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Native Hawaiians take over palace in Honolulu

A Native Hawaiian group has locked the gates of Iolani Palace and taken over the grounds of the major downtown Honolulu tourist attraction.
Palace Takeover
A sign is posted on the gate of the Iolani Palace in Honolulu on Wednesday. A Native Hawaiian group that advocates sovereignty has locked the gates of the historic palace, saying it would carry out the business of what it considers the legitimate government of the islands.Marco Garcia / AP
/ Source: The Associated Press

A Native Hawaiian group that advocates sovereignty locked the gates of a historic palace in downtown Honolulu on Wednesday, saying it would carry out the business of what it considers the legitimate government of the islands.

State deputy sheriffs weren't allowing anyone else to enter Iolani Palace grounds as unarmed security guards from the Hawaiian Kingdom Government group blocked all gates to the palace, which is adjacent to the state Capitol.

The group said it learned from Honolulu Police Chief Boisse Correa that arrest warrants were being prepared for the 60 or so protesters and would probably be served later in the day. Police have not confirmed that to The Associated Press.

Protest leaders said they were prepared to be arrested and would go peacefully.

Don't recognize Hawaii as state
Protest leader Mahealani Kahau said the group doesn't recognize Hawaii as a U.S. state. Supporters planned to keep the protest peaceful and if evicted would return later, she said.

The group is one of several Hawaiian sovereignty organizations in the islands, which became the 50th U.S. state in 1959.

The ornate Iolani Palace is operated as a museum. Hawaiian King Kalakaua built it in 1882, and it also served as the residence for his sister and successor, Queen Liliuokalani, the islands' last ruling monarch.

It was neglected after the overthrow of the Hawaiian Kingdom in 1893 and restored in the 1970s as a National Historic Landmark. It includes a gift shop and is open for school groups and paid tours.

"The Hawaiian Kingdom Government is here and it doesn't plan to leave. This is a continuity of the Hawaiian Kingdom of 1892 to today," said Kahau, who was elected head of state of the group seven years ago.

The protesters aren't damaging anything in the palace grounds, Kahau said. Workers inside the palace itself had locked the doors and were not letting them inside.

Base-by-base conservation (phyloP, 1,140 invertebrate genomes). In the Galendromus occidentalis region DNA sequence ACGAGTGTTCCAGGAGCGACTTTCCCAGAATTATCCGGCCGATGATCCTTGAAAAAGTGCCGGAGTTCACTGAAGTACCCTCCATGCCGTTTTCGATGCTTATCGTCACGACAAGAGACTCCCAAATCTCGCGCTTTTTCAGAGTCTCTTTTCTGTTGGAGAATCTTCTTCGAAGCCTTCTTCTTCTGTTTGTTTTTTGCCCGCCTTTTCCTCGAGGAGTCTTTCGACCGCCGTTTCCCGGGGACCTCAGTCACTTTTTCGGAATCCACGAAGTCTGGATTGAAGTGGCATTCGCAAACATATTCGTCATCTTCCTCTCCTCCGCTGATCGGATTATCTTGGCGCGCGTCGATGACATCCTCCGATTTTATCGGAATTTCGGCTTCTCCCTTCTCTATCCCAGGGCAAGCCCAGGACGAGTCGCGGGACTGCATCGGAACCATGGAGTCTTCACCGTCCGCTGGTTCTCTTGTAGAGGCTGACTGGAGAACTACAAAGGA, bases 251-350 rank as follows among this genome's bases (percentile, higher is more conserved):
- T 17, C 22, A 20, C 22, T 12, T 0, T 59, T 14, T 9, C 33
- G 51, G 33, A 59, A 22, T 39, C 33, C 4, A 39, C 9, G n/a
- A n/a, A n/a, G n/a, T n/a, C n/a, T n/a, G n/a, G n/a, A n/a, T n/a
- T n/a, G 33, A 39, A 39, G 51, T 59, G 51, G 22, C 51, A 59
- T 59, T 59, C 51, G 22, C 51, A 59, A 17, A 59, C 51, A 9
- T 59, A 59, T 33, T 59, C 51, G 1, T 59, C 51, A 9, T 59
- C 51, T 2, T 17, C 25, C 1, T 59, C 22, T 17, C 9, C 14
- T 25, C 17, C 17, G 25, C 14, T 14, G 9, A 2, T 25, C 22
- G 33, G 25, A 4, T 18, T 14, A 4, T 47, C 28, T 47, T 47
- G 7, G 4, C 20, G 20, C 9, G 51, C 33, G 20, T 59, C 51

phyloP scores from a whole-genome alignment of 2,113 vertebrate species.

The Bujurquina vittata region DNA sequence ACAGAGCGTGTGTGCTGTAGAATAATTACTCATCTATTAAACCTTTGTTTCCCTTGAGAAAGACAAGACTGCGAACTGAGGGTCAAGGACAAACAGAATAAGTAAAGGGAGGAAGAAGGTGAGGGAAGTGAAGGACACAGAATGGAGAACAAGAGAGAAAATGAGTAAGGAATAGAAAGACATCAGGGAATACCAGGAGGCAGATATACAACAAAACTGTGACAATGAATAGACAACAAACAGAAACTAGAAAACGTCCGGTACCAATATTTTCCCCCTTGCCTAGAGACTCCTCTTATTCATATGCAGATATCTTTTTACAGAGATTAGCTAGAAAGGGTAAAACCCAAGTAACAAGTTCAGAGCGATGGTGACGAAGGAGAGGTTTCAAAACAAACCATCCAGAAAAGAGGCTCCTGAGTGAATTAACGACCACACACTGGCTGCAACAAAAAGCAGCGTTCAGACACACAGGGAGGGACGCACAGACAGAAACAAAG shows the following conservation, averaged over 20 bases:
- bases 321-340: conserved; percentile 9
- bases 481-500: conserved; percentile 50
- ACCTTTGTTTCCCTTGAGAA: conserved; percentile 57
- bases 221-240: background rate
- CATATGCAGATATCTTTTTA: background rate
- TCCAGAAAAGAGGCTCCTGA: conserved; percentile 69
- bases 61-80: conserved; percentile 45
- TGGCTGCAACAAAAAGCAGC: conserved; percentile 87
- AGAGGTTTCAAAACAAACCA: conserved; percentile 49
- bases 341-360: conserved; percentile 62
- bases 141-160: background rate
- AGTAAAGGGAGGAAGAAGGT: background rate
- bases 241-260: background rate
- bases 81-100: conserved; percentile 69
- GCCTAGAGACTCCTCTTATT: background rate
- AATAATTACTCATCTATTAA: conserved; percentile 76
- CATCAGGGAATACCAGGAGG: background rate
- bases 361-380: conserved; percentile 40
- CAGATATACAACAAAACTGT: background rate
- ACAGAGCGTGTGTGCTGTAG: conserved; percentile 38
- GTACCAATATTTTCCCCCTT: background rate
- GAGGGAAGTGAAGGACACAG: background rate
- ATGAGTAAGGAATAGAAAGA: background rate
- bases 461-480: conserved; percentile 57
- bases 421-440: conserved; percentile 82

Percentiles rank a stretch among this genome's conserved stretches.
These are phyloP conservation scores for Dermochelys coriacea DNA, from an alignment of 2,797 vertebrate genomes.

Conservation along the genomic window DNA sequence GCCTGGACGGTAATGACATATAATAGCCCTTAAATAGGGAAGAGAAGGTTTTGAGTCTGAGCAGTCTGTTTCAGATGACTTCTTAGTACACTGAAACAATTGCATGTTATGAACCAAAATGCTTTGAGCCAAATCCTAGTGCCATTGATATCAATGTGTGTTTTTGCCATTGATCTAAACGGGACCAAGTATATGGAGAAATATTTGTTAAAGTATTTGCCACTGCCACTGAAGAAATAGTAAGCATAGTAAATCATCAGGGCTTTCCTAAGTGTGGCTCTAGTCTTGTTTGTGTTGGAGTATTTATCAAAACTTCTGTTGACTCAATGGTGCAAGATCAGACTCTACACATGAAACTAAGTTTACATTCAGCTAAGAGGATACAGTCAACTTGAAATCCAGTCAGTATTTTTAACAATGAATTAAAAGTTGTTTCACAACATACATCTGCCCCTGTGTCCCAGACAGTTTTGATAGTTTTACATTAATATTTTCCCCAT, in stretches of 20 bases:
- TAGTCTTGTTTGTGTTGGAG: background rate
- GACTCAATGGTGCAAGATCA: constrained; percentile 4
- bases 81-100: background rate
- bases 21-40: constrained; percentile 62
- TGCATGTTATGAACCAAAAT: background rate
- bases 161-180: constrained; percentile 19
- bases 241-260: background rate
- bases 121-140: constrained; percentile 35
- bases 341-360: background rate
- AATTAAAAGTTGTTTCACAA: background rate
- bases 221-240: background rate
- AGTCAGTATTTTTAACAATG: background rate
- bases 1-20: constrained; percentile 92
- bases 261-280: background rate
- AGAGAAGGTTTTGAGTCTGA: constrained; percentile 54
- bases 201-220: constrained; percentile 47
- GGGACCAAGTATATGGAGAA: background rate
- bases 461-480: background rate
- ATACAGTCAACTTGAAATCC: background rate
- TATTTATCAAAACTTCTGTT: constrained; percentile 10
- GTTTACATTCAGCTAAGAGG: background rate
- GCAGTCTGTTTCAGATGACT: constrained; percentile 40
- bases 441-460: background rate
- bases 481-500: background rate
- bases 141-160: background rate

"We will not resist, we won't fight, we won't be aggressive. But we'll be back for sure," Kahau said.

Protester vow to return
No matter what happened Wednesday, the protesters planned to return to the palace Thursday, she said.

State Sen. Kalani English — a Native Hawaiian and a Democrat from East Maui-Lanai-Molokai — came over from the Capitol to speak with some of the protesters, and had his staff take them food.

"This is the manifestation of the frustration of the Hawaiian people for the loss of sovereignty and land," English said.

"It is symbolic. This made a statement. It got the word out about the plight of the Hawaiian people," he said.

Richard Kinney, who described himself as an independent Hawaiian nationalist, said he went to the Capitol to show his support. He carried an upside-down Hawaii state flag, signaling distress.

"The sovereignty of these islands is inherent to the Hawaiian people, and we've never relinquished that," he said.

"Occupying any land, including Iolani Palace, is the beginning," Kinney said.

Kippen de Alba Chu, executive director of Iolani Palace, issued a statement that said the protesters delivered a written message to palace officials claiming the grounds as the seat of their government.

"While we respect the freedom of Hawaiian groups to hold an opinion on the overthrow of the Hawaiian Kingdom, we believe that blocking public access to Iolani Palace is wrong and certainly detrimental to our mission to share the palace and its history with our residents, our keiki (children) and our visitors," Chu said.